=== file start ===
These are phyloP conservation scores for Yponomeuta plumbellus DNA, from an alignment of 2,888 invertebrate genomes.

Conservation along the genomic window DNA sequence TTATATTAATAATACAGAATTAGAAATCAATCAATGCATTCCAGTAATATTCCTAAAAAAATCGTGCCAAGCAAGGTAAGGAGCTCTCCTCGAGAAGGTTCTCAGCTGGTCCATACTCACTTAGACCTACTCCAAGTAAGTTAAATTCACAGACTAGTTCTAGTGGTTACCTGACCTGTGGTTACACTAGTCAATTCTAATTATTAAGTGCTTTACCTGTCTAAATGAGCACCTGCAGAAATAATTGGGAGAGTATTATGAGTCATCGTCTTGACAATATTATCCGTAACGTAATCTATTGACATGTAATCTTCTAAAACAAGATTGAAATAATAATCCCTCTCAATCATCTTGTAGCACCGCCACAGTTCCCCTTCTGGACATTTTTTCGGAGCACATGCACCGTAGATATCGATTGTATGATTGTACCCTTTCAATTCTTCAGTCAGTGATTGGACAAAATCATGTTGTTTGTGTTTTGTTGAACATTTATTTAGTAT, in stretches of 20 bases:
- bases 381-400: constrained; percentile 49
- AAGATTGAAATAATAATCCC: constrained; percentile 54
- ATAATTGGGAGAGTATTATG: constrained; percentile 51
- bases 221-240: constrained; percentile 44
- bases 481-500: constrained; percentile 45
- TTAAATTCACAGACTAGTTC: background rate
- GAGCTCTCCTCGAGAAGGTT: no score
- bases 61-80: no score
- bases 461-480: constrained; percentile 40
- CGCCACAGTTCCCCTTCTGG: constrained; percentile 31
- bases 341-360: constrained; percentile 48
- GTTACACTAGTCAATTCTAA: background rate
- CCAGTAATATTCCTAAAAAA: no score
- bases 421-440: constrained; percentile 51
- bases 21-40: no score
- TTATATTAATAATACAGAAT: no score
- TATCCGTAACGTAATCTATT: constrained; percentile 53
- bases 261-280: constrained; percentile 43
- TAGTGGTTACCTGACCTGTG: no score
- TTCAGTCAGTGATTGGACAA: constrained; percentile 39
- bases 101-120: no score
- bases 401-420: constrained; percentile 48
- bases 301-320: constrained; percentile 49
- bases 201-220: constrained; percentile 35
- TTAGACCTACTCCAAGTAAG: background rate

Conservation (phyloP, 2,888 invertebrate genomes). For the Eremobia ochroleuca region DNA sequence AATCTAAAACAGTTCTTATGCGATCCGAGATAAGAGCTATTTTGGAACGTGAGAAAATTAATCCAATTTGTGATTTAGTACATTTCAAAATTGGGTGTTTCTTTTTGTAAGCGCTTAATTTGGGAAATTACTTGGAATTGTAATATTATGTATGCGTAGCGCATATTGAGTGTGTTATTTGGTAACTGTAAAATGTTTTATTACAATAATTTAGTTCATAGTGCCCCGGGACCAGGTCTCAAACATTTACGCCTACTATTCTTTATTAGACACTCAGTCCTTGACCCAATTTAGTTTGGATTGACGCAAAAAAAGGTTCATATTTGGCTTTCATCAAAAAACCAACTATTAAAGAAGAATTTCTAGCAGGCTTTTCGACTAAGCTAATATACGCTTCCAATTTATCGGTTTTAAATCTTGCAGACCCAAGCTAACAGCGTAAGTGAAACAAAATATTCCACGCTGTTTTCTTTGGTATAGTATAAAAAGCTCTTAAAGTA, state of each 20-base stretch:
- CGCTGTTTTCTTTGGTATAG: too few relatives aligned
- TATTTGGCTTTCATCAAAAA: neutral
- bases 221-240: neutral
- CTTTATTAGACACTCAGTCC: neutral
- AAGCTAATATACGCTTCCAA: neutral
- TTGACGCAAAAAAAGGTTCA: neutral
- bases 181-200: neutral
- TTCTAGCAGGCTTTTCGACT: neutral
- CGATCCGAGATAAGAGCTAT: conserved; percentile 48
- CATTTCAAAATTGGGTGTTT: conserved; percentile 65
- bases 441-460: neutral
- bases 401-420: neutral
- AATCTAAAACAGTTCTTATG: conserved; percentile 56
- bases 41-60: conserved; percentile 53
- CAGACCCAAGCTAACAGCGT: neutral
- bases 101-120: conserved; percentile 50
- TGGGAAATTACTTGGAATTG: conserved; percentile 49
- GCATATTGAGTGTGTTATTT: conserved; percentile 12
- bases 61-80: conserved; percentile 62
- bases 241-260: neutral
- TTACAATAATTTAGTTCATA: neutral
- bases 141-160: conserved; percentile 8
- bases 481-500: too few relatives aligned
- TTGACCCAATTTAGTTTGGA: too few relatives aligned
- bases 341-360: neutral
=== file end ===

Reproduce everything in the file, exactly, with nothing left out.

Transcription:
These are phyloP conservation scores for Yponomeuta plumbellus DNA, from an alignment of 2,888 invertebrate genomes.

Conservation along the genomic window DNA sequence TTATATTAATAATACAGAATTAGAAATCAATCAATGCATTCCAGTAATATTCCTAAAAAAATCGTGCCAAGCAAGGTAAGGAGCTCTCCTCGAGAAGGTTCTCAGCTGGTCCATACTCACTTAGACCTACTCCAAGTAAGTTAAATTCACAGACTAGTTCTAGTGGTTACCTGACCTGTGGTTACACTAGTCAATTCTAATTATTAAGTGCTTTACCTGTCTAAATGAGCACCTGCAGAAATAATTGGGAGAGTATTATGAGTCATCGTCTTGACAATATTATCCGTAACGTAATCTATTGACATGTAATCTTCTAAAACAAGATTGAAATAATAATCCCTCTCAATCATCTTGTAGCACCGCCACAGTTCCCCTTCTGGACATTTTTTCGGAGCACATGCACCGTAGATATCGATTGTATGATTGTACCCTTTCAATTCTTCAGTCAGTGATTGGACAAAATCATGTTGTTTGTGTTTTGTTGAACATTTATTTAGTAT, in stretches of 20 bases:
- bases 381-400: constrained; percentile 49
- AAGATTGAAATAATAATCCC: constrained; percentile 54
- ATAATTGGGAGAGTATTATG: constrained; percentile 51
- bases 221-240: constrained; percentile 44
- bases 481-500: constrained; percentile 45
- TTAAATTCACAGACTAGTTC: background rate
- GAGCTCTCCTCGAGAAGGTT: no score
- bases 61-80: no score
- bases 461-480: constrained; percentile 40
- CGCCACAGTTCCCCTTCTGG: constrained; percentile 31
- bases 341-360: constrained; percentile 48
- GTTACACTAGTCAATTCTAA: background rate
- CCAGTAATATTCCTAAAAAA: no score
- bases 421-440: constrained; percentile 51
- bases 21-40: no score
- TTATATTAATAATACAGAAT: no score
- TATCCGTAACGTAATCTATT: constrained; percentile 53
- bases 261-280: constrained; percentile 43
- TAGTGGTTACCTGACCTGTG: no score
- TTCAGTCAGTGATTGGACAA: constrained; percentile 39
- bases 101-120: no score
- bases 401-420: constrained; percentile 48
- bases 301-320: constrained; percentile 49
- bases 201-220: constrained; percentile 35
- TTAGACCTACTCCAAGTAAG: background rate

Conservation (phyloP, 2,888 invertebrate genomes). For the Eremobia ochroleuca region DNA sequence AATCTAAAACAGTTCTTATGCGATCCGAGATAAGAGCTATTTTGGAACGTGAGAAAATTAATCCAATTTGTGATTTAGTACATTTCAAAATTGGGTGTTTCTTTTTGTAAGCGCTTAATTTGGGAAATTACTTGGAATTGTAATATTATGTATGCGTAGCGCATATTGAGTGTGTTATTTGGTAACTGTAAAATGTTTTATTACAATAATTTAGTTCATAGTGCCCCGGGACCAGGTCTCAAACATTTACGCCTACTATTCTTTATTAGACACTCAGTCCTTGACCCAATTTAGTTTGGATTGACGCAAAAAAAGGTTCATATTTGGCTTTCATCAAAAAACCAACTATTAAAGAAGAATTTCTAGCAGGCTTTTCGACTAAGCTAATATACGCTTCCAATTTATCGGTTTTAAATCTTGCAGACCCAAGCTAACAGCGTAAGTGAAACAAAATATTCCACGCTGTTTTCTTTGGTATAGTATAAAAAGCTCTTAAAGTA, state of each 20-base stretch:
- CGCTGTTTTCTTTGGTATAG: too few relatives aligned
- TATTTGGCTTTCATCAAAAA: neutral
- bases 221-240: neutral
- CTTTATTAGACACTCAGTCC: neutral
- AAGCTAATATACGCTTCCAA: neutral
- TTGACGCAAAAAAAGGTTCA: neutral
- bases 181-200: neutral
- TTCTAGCAGGCTTTTCGACT: neutral
- CGATCCGAGATAAGAGCTAT: conserved; percentile 48
- CATTTCAAAATTGGGTGTTT: conserved; percentile 65
- bases 441-460: neutral
- bases 401-420: neutral
- AATCTAAAACAGTTCTTATG: conserved; percentile 56
- bases 41-60: conserved; percentile 53
- CAGACCCAAGCTAACAGCGT: neutral
- bases 101-120: conserved; percentile 50
- TGGGAAATTACTTGGAATTG: conserved; percentile 49
- GCATATTGAGTGTGTTATTT: conserved; percentile 12
- bases 61-80: conserved; percentile 62
- bases 241-260: neutral
- TTACAATAATTTAGTTCATA: neutral
- bases 141-160: conserved; percentile 8
- bases 481-500: too few relatives aligned
- TTGACCCAATTTAGTTTGGA: too few relatives aligned
- bases 341-360: neutral